Wage subsidies for low- and moderate-income earners, by contrast, traditionally have fans on both the left and the right. More progressive than most other subsidies, they also offer an alternative to welfare and unemployment insurance, which can discourage work. Indeed, past EITC increases helped give low-income households a foothold that allowed President Clinton and the Republican Congress to reform and deemphasize welfare in 1996.
The Obama administration does support expanding EITC for families with three or more children a bit. And, arguably, its proposed extension of the child credit to include some very low earning households who generally don’t owe taxes subsidizes part-time or part-year work. Nonetheless, most moderate-income workers are excluded from these expansions, which send money mainly to one-parent households and only to households with children.
What’s the most sensible approach? For my money, it’s concentrating additional work support to the largest groups now left out: low-wage single workers and many married, two-earner, low-wage families. Especially key is an EITC-like subsidy for the low-wage worker based mainly on his or her earnings.
That way, we reach single people with no kids, including many of the males hardest hit during this recession and still ineligible for most government programs. And we reach many households who marry or contemplate marriage, only to realize that tying the knot means losing or jeopardizing thousands of dollars worth of EITC, Medicaid, welfare, and housing subsidies annually. Better to stay unmarried, even if living together.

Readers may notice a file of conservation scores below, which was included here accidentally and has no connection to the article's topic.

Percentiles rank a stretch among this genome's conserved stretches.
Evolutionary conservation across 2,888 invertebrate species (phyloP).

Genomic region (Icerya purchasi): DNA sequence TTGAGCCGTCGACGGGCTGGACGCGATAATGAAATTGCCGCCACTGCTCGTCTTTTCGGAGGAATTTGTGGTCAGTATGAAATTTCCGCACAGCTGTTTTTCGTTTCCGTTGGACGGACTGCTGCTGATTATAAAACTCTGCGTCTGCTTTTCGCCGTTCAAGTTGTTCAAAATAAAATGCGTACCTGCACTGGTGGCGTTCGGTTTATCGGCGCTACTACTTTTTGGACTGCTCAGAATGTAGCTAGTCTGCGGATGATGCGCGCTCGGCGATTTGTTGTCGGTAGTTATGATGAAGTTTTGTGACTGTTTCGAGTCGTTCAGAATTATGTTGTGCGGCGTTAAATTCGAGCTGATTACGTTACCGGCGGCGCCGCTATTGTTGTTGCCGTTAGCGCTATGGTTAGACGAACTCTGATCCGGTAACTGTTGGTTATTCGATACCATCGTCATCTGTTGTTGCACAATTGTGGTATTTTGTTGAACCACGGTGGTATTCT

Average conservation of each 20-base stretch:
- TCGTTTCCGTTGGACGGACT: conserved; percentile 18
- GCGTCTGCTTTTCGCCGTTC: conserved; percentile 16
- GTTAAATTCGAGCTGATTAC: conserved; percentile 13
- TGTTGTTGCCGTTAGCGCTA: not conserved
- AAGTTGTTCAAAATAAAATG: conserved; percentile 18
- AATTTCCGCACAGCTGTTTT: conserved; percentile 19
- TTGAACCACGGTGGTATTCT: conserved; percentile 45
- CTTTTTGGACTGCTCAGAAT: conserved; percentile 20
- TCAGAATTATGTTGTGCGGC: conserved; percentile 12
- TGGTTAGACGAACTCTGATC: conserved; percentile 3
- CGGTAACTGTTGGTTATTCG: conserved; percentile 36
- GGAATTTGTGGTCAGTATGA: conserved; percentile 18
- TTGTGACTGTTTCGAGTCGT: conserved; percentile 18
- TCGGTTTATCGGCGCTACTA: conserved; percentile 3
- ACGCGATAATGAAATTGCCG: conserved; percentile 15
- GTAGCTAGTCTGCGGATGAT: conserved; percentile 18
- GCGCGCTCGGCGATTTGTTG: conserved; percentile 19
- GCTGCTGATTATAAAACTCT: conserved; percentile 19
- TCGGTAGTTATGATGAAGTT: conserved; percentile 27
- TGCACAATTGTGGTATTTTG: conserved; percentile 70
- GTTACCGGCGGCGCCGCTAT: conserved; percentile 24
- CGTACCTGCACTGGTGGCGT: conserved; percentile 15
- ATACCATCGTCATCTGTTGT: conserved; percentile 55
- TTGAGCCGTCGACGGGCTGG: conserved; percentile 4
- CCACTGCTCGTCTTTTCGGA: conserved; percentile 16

And if we don’t take these steps? For starters, we ignore the fundamental policy lessons that leaving millions of productive people jobless has long-lasting costs. Unemployed people are more depressed, less entrepreneurial, more risk averse, more bored, more inclined toward substance abuse, and more likely (especially if they are young men) to turn to crime. Just as failing to create jobs for more Iraqis right after Saddam Hussein’s fall was a big foreign policy mistake because many turned to more violent pursuits, neglecting job creation now could be a colossal domestic policy mistake that plays out long after our economy is back on its feet.
Our national sense of fair play is at stake here too. The recession hurt low-income workers most, but they were largely left out of most stimulus programs.
Policy two-fers are often rare. But this policy shift is a five-fer that appeals to both liberal and conservative principles: reduced spending, greater progressivity, higher employment per dollar spent, reduced crime and depression, and fewer penalties for marriage. And with predictions of only slow employment growth ahead, the timing is right for confronting unemployment more strategically.